Q1. What is the waiting list and why is it needed? Answer: The coordination process is a first come first served process where frequencies are assigned when construction permit applications are received as long as there are frequencies available to assign. The Coordination Standards have certain criteria for geographic spacing to minimize interference between adjacent systems on the same frequency. When geographic spacing, antenna height, or ERP do not allow additional coordination's to be issued, the trustee is placed on the frequency coordination waiting list for the zone in which the application was submitted.
Q2. How do I get on the waiting list? Answer: Trustees will be placed on the waiting list if it is determined that no frequencies are available for assignment for the requested band. A completed construction permit application is required before a trustee will be placed on the waiting list.
Q3. How will I know if I am on the waiting list? Answer: You will be contacted within
30 days of submitting your construction permit application. If a frequency is available,
you will be assigned a construction permit for the available frequency. If a frequency
is not available, you will be notified and placed on the waiting list for a period
of one year. The waiting lists for all zones will be published on a regular basis
on the website or in the Texas VHF-
Q4. Do I need to renew my construction permit application? Answer: In order to remain on the waiting list, you will need to renew your construction permit application on a yearly basis by contacting your zone coordinator. Construction permit applications that are not renewed will be removed from the waiting list. This is done to ensure the waiting list information remains current.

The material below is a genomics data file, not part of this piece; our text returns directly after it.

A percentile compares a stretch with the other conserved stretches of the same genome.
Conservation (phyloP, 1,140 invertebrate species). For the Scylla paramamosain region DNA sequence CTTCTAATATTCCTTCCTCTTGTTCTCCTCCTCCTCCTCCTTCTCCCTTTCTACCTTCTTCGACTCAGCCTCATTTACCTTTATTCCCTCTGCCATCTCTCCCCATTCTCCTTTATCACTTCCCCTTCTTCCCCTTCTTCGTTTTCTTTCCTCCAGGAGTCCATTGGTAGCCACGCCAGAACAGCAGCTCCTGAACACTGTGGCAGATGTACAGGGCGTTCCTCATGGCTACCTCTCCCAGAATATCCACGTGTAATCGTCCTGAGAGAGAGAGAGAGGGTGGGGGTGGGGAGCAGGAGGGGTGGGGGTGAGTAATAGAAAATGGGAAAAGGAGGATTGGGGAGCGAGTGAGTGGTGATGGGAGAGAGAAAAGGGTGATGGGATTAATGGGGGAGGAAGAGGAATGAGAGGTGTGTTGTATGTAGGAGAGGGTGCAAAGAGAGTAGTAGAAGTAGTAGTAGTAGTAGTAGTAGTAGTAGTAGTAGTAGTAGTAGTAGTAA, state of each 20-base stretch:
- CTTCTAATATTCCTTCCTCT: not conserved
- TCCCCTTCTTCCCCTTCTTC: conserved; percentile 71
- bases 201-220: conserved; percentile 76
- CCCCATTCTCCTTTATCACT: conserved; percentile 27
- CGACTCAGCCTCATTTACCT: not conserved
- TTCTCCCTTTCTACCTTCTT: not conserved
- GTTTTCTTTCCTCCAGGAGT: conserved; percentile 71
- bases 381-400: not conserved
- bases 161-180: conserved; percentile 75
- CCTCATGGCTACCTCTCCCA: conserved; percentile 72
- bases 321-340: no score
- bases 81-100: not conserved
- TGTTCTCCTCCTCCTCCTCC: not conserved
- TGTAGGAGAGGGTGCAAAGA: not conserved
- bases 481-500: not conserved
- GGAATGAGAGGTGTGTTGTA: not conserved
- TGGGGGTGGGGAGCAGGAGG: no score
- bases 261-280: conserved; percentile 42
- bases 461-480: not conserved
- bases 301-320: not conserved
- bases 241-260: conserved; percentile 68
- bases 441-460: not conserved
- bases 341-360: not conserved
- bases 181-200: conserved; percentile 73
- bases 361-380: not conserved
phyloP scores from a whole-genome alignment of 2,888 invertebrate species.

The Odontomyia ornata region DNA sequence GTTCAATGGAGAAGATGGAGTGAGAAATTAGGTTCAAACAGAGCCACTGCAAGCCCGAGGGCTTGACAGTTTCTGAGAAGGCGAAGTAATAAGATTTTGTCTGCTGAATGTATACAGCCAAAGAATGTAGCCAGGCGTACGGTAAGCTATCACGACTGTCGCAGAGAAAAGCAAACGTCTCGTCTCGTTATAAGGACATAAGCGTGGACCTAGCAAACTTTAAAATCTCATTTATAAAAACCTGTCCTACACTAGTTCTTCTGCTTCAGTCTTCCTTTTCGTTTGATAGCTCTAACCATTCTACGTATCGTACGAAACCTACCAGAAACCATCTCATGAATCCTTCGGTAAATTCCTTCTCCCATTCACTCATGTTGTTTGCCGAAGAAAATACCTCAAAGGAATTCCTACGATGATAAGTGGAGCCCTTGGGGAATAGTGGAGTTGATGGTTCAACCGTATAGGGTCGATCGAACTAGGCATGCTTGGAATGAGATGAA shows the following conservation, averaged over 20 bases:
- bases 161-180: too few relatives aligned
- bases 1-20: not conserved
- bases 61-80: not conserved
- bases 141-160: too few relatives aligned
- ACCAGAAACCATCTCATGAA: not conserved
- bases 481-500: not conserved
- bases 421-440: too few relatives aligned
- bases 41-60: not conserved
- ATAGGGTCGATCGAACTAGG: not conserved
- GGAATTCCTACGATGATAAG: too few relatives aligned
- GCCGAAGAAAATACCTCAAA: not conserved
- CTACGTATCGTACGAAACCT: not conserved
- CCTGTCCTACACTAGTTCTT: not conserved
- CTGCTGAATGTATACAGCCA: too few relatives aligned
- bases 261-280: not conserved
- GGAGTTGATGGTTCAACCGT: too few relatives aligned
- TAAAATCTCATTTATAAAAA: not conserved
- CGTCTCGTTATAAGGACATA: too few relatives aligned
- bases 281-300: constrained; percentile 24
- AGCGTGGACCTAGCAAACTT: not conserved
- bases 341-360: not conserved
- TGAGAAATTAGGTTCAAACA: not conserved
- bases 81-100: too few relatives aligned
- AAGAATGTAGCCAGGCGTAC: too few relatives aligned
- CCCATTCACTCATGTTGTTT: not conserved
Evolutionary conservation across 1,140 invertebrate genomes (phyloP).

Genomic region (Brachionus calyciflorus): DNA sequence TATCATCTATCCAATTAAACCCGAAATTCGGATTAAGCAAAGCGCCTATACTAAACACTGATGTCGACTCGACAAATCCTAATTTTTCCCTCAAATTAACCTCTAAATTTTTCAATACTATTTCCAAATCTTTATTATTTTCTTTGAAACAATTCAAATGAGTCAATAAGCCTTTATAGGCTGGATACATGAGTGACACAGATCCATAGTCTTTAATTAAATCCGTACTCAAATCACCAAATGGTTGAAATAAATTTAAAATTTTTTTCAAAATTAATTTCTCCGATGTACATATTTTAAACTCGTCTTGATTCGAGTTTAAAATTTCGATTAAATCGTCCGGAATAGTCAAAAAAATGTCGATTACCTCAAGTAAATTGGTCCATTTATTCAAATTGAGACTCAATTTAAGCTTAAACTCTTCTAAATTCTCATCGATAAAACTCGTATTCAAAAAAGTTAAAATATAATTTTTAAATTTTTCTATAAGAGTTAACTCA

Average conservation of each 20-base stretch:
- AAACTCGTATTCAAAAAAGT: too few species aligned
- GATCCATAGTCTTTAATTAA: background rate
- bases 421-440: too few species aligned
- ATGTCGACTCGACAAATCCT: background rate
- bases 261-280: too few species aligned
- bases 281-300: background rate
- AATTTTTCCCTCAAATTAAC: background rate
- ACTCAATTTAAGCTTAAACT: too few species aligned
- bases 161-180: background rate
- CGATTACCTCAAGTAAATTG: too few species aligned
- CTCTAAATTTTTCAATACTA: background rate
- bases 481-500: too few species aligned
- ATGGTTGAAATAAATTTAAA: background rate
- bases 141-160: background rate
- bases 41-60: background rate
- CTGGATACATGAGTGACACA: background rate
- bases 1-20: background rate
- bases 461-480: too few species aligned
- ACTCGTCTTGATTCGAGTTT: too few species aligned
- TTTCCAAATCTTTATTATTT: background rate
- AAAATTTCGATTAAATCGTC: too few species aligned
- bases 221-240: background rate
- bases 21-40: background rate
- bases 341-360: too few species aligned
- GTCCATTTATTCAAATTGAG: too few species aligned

Q5. What if the technical parameters of my site change from my original construction permit application? Answer: As with any construction permit application, the zone coordinator must be notified if any technical data (site coordinates, tower height, ERP, etc..) changes from the original construction permit application. Construction permits are only valid for the information as listed on the original application. Since repeaters are coordinated primarily by geographic spacing, it is critical that all construction permit applications be kept up to date.
Q6. In what order is the waiting list filled? Answer: The zone coordinators begin with the first trustee on the waiting list. If there is a repeater frequency available for the requested band that fits the necessary geographic spacing and technical requirements, the first person on the list will be assigned the available frequency. However, if the available pair does not fit the necessary geographic spacing requirements, the zone coordinator will move to the second person on the list. This process will continue down the list until the available frequency can be assigned. The key point is that just because a trustee is #1 on the waiting list does not necessarily mean they will be the first person to receive a frequency. As discussed above, the list will be filled on the basis of current construction permit applications on the waiting list which fit the necessary geographic spacing requirements.
Example: The map below illustrates a typical situation when the waiting list will
not be filled in chronological order due to geographical spacing requirements. Trustees
A (2m repeater in Alice, TX) and B (2m repeater in Goliad, TX) both have coordinated
repeaters on the same frequency. They are currently spaced 70 miles apart. Trustee
B has a lightening hit at his site and decides not to rebuild his repeater. He relinquishes
his coordination to the zone 3 frequency coordinator. The zone 3 coordinator has
two trustees on a waiting list for 2m. Trustee C is first on the list and Trustee
D is second on the list. In this case, the construction permit application of trustee
D will be filled first even though trustee C is first on the waiting list. The permit
for trustee C cannot be filled first because of the 70 mile co-